East Asia Casinos
For a list of casinos in a specific country of East Asia, select a country from the list below. Only countries in East Asia with gambling or casinos are listed.
East Asia Casinos and Gaming Guide
To see a list of Far East Asia casinos, select a country from the countries list on your right. Only countries in Far East Asia with gambling (casinos, pari-mutuel, poker) are listed.
This section of World Casino Directory deals specificially with Far East Asian casinos and gambling. The continent of East Asia has countries with casinos in them and countries with pari-mutuel facilities in them, including horse racing and dog racing or the newer racinos which have slots or video poker terminals within reach of the gamblers. Click the following articles for a run-down on specific gambling in this continent. Far East Poker for the poker guide, or Asian Lottery for Asia lottery results and lottery information and last but not least visit this page for gambling news in East Asia.
Casinos in the Far East Asia
There are countries with casinos in East Asia and countries with pari-mutuel facilities in them, including horse and dog racing plus racinos.
Far East Asian casinos
Countries in the Far East Asia that have legalized, or are trying to legalize, casino gambling, have been constantly in the news since Macau overtook Las Vegas in terms of annual gambling revenue in 2006. The Chinese city's gambling industry reaped 55.9 billion patacas ($6.95 billion) in revenue in 2006 while the entire Las Vegas Strip took in only just over $6.5 billion. It is not only Macau’s casinos that have overtaken the Vegas strip casinos with their declining revenues but by the end of 2012 Singapore’s two casinos are expected to have reached $6.5 billion against the Vegas strip’s total of only $6 billion. The island’s gaming revenue is six times greater than Vegas as of September 2013. For the nine months of 2013, Macau gaming revenues were up 16 % over 2012, when the market collected a record us$ 38 billion. Analysts are predicting 16 % to 18 % revenue growth in 2013.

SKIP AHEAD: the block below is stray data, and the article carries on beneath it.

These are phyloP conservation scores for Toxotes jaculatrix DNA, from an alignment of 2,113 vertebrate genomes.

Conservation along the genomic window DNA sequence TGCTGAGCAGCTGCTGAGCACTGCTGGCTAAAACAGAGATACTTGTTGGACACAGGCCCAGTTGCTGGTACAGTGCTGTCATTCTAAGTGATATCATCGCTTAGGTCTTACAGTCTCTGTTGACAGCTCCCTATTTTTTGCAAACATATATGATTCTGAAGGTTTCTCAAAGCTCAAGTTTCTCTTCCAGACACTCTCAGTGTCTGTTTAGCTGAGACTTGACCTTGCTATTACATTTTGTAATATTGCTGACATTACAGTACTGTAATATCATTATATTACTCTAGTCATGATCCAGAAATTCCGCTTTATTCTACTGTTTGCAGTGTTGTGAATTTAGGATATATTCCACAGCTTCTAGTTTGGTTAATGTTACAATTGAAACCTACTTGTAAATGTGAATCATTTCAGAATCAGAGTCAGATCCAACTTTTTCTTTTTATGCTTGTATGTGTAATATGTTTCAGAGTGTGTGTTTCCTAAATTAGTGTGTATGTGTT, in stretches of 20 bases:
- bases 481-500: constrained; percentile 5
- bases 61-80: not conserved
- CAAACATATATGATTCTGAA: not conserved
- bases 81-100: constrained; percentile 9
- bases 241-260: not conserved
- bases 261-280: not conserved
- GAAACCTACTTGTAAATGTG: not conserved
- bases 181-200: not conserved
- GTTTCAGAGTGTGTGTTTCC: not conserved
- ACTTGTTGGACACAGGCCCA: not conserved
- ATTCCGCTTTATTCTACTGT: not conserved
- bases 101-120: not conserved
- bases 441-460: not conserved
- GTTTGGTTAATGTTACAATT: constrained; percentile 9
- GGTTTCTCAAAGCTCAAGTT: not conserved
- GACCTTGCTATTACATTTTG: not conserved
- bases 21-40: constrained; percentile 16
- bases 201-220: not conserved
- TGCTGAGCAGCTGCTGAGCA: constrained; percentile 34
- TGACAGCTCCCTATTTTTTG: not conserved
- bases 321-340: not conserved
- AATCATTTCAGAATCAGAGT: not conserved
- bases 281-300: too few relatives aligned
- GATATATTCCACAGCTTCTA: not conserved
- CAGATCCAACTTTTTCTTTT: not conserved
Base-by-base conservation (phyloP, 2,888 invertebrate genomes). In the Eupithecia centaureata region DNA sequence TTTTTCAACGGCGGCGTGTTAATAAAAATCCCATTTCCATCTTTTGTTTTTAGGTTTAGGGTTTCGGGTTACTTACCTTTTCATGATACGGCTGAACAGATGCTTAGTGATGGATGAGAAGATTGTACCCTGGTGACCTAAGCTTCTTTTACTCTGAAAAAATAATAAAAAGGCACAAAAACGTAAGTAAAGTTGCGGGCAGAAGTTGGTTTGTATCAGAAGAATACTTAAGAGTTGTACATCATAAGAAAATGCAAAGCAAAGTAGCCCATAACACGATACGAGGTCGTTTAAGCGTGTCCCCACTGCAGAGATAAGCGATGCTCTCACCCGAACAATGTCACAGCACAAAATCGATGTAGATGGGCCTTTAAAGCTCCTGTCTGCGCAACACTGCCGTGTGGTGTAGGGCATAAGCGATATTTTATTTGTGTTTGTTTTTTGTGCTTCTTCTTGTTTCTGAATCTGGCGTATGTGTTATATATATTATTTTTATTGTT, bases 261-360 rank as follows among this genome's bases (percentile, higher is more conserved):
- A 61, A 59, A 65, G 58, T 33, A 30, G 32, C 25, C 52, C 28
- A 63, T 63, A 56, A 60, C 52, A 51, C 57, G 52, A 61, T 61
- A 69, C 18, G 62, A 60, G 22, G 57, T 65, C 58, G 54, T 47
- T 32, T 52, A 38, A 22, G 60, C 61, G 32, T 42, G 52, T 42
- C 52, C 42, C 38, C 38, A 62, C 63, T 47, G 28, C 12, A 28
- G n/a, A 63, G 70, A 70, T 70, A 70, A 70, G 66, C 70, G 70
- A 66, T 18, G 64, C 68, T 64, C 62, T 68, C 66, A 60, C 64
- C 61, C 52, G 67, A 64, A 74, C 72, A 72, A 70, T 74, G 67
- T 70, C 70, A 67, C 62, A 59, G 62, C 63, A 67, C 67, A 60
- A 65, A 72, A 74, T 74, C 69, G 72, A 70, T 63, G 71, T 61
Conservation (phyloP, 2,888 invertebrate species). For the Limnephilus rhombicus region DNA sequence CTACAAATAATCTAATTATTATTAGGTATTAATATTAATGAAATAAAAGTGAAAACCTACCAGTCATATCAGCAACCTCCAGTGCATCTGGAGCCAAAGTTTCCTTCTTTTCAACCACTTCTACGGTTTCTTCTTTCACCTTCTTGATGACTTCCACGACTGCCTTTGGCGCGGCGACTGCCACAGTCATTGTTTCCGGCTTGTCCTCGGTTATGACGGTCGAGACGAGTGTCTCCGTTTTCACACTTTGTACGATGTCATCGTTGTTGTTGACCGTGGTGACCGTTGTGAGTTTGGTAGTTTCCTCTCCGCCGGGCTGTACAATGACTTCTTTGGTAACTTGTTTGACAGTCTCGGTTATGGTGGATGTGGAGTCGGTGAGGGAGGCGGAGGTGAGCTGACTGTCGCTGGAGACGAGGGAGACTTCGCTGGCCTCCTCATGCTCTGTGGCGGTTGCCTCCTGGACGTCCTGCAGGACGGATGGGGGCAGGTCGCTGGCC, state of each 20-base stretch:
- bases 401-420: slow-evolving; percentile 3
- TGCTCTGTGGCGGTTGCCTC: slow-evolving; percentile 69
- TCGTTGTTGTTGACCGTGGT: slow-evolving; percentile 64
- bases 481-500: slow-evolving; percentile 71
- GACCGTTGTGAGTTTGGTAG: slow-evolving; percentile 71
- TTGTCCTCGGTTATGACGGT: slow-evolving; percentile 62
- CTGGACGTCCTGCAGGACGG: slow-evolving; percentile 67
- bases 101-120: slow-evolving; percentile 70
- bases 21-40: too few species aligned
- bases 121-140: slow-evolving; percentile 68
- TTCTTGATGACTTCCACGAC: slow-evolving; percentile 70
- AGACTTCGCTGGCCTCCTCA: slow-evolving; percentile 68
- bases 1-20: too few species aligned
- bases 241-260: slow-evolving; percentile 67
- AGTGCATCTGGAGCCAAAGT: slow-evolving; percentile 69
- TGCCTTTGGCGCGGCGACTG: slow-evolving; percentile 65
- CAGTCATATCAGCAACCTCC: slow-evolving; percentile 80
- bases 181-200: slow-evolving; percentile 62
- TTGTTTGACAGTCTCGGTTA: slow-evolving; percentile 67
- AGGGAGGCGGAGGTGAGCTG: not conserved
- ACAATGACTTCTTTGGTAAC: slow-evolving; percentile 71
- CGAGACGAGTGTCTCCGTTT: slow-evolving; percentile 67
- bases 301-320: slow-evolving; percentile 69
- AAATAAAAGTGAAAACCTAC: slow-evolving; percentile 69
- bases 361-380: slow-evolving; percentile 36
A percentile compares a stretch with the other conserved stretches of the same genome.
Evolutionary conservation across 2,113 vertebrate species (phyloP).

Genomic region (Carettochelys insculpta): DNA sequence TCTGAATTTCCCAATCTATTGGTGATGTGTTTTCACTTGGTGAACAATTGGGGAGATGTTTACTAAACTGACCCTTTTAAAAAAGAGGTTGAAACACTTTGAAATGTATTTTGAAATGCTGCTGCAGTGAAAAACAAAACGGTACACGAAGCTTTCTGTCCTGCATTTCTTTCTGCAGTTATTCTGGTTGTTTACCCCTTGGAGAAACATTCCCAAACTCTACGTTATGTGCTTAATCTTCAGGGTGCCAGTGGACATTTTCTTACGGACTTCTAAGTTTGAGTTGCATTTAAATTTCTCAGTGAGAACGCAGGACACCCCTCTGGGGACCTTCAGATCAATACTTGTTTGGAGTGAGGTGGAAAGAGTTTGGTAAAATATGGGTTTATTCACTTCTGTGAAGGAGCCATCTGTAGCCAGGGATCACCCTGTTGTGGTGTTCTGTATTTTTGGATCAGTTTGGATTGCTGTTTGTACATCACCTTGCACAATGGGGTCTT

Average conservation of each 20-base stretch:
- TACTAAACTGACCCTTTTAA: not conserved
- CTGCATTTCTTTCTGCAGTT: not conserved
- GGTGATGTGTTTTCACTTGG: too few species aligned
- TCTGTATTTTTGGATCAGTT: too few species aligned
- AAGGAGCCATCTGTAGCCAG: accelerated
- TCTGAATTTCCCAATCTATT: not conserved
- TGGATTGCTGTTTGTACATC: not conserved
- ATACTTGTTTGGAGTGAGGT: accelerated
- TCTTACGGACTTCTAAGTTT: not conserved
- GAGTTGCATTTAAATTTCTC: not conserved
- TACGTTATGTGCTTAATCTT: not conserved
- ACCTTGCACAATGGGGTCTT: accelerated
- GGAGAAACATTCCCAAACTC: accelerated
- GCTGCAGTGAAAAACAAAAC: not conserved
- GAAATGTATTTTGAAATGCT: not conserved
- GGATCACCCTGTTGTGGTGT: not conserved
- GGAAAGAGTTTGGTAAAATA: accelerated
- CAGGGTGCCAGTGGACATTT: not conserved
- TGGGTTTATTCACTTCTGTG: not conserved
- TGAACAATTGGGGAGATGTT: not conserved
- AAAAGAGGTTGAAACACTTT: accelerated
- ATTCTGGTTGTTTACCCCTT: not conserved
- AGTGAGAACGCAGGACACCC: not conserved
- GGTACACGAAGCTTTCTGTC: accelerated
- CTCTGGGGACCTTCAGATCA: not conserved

Still to come in Asia is potential legizlation for Integrated Resorts in Japan and a massive expansion of gambling in Philippines plus Taiwan has finally legalized gambling. In fact the first of four massive casino complexes, in Philippines, The Solaire Resort & Casino opened on March 16th 2013.
Russia’s Far East region of is one of the four gambling zones allowed now in Russia and the only one of these in Asia is the Primorye region near Vladivostok. Major operators such as Las Vegas Sands and Genting have visited the Primorye regional government and up to $25 billion could be invested in this region which is a short flight from all Asia’s major gambling centers. Far East Asia’s largest operators are some of the world’s biggest casino companies and included Las Vegas Sands, MGM China Holdings, Genting, Stanley Ho’s SJM Holdings and the Philippine governments PAGCOR.
Macau has now become known as the “Monte Carlo of the Orient” with recent massive expansion and gambling has been legal there since the 1847 when the Portuguese government allowed the activity in the colony to raise substantial extra taxes. Macau seceded from the Portuguese in 1999 and became part of the People's Republic of China, and in 2002 brought in many changes to the gambling law and ended the Sociedade de Jogos de Macau (SJM) monopoly by granting 3 (later 6) casino operating concessions (and sub concessions) to SJM, Wynn Resorts, Las Vegas Sands and Galaxy Entertainment Group along with a partnership of MGM Mirage/Pansy Ho Chiu-king and another partnership of Melco and PBL.